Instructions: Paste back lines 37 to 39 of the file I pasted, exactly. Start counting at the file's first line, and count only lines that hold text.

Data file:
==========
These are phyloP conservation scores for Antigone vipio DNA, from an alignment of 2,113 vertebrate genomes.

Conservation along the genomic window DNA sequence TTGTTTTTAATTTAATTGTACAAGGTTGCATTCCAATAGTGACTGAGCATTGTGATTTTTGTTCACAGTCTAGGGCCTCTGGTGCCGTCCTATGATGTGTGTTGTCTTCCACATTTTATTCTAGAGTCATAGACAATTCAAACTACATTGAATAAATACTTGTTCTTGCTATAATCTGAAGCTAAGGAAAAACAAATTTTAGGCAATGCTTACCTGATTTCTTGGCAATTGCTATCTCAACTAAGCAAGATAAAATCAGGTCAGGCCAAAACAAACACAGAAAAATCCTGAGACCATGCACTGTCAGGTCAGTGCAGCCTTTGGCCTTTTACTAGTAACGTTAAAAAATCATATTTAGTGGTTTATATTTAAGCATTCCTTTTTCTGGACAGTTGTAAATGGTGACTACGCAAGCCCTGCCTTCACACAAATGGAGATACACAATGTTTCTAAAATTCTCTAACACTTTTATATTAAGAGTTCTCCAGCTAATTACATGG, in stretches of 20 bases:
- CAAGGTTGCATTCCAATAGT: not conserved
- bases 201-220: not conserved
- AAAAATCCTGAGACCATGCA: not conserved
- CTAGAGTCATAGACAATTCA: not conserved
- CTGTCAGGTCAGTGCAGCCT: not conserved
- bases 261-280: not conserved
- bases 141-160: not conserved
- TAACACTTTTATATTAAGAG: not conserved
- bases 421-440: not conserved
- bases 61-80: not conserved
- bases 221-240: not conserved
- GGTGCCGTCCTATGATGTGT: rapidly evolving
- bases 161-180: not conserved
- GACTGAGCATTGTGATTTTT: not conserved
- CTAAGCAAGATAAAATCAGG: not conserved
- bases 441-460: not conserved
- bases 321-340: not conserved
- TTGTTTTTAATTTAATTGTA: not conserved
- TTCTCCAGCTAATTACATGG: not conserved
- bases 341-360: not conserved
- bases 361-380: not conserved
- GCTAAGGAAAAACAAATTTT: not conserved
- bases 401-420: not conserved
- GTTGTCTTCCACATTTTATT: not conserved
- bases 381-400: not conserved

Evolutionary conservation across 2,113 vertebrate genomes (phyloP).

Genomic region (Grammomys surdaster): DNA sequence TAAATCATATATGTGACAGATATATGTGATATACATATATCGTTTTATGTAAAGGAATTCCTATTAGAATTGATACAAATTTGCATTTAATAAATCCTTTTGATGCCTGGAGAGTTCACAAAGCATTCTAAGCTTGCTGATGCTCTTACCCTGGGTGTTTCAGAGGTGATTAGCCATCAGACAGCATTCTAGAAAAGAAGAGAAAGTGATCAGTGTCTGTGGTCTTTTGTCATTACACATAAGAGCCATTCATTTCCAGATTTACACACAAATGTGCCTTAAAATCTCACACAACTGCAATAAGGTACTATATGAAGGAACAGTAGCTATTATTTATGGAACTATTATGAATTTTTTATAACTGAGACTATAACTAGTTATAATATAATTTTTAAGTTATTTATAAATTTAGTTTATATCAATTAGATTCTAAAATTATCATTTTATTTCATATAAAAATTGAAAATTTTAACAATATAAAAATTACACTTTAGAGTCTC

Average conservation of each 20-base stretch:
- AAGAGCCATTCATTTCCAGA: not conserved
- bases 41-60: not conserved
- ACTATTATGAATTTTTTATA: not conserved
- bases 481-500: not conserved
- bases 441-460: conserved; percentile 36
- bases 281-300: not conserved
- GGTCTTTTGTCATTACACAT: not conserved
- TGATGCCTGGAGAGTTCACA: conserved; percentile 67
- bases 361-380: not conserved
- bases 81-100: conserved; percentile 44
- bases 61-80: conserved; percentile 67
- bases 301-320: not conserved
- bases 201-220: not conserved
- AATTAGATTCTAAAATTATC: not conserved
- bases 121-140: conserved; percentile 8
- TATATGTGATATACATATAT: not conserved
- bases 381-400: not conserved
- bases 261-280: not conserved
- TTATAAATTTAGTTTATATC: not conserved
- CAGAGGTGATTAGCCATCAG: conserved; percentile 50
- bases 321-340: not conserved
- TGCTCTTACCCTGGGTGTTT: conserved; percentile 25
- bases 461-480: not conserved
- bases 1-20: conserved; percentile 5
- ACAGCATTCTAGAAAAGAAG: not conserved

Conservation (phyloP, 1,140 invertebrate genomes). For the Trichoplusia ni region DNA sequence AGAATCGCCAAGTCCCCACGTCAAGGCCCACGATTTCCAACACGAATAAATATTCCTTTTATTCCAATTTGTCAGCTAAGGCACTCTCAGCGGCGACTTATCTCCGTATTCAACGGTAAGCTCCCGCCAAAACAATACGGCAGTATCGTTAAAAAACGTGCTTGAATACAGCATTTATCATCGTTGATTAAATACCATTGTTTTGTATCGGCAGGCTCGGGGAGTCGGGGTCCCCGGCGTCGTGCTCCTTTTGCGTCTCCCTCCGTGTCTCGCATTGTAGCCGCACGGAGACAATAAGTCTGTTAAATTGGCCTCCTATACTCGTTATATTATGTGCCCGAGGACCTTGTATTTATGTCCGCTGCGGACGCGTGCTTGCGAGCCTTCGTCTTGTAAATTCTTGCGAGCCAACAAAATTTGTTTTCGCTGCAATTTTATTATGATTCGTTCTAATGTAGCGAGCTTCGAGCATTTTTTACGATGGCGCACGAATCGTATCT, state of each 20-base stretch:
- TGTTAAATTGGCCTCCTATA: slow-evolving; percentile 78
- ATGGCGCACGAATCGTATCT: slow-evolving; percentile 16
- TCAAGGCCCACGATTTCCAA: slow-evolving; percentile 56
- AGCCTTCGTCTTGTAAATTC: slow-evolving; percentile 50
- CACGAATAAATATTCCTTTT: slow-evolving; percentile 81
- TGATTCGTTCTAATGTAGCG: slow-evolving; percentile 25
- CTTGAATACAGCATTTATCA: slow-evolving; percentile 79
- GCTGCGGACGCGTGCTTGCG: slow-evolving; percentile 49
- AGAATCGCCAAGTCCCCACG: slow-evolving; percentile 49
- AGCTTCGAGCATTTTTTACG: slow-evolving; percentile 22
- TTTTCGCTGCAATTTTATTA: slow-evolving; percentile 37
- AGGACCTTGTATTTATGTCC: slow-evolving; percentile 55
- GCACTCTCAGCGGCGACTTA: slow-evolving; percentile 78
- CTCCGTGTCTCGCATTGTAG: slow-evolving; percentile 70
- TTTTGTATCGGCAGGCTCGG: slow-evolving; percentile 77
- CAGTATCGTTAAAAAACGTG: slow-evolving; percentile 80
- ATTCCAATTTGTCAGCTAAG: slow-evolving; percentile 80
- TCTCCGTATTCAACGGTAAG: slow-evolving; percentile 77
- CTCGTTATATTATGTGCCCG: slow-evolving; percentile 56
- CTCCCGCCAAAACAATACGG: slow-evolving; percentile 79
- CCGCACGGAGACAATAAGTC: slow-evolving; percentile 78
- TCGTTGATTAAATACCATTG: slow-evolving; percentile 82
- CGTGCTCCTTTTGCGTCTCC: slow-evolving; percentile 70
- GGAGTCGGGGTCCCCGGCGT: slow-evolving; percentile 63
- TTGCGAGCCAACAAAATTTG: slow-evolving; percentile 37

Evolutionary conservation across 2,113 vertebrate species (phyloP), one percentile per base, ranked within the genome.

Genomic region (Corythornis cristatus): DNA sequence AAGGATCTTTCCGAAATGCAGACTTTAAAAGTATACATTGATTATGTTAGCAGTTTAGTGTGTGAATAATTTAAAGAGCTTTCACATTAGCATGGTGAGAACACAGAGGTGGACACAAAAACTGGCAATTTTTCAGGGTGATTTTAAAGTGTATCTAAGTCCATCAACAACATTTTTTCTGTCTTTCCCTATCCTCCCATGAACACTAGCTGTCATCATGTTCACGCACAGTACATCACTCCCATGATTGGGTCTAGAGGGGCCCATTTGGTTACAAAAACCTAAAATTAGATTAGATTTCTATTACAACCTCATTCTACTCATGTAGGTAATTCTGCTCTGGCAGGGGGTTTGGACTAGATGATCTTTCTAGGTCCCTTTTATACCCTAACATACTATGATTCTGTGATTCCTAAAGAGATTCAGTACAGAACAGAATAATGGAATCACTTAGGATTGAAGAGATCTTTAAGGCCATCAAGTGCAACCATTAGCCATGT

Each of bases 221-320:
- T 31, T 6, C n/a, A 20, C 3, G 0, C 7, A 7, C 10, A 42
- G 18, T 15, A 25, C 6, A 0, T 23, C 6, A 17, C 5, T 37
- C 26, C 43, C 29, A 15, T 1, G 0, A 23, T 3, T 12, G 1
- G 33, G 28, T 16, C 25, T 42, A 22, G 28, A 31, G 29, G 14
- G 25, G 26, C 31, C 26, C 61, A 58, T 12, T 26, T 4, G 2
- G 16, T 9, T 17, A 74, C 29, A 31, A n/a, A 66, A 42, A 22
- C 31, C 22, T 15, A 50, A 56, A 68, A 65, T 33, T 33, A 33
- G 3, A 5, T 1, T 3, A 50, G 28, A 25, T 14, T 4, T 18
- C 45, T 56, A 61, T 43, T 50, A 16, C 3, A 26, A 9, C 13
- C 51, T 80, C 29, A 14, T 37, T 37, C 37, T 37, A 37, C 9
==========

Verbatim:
- GGTCTTTTGTCATTACACAT: not conserved
- TGATGCCTGGAGAGTTCACA: conserved; percentile 67
- bases 361-380: not conserved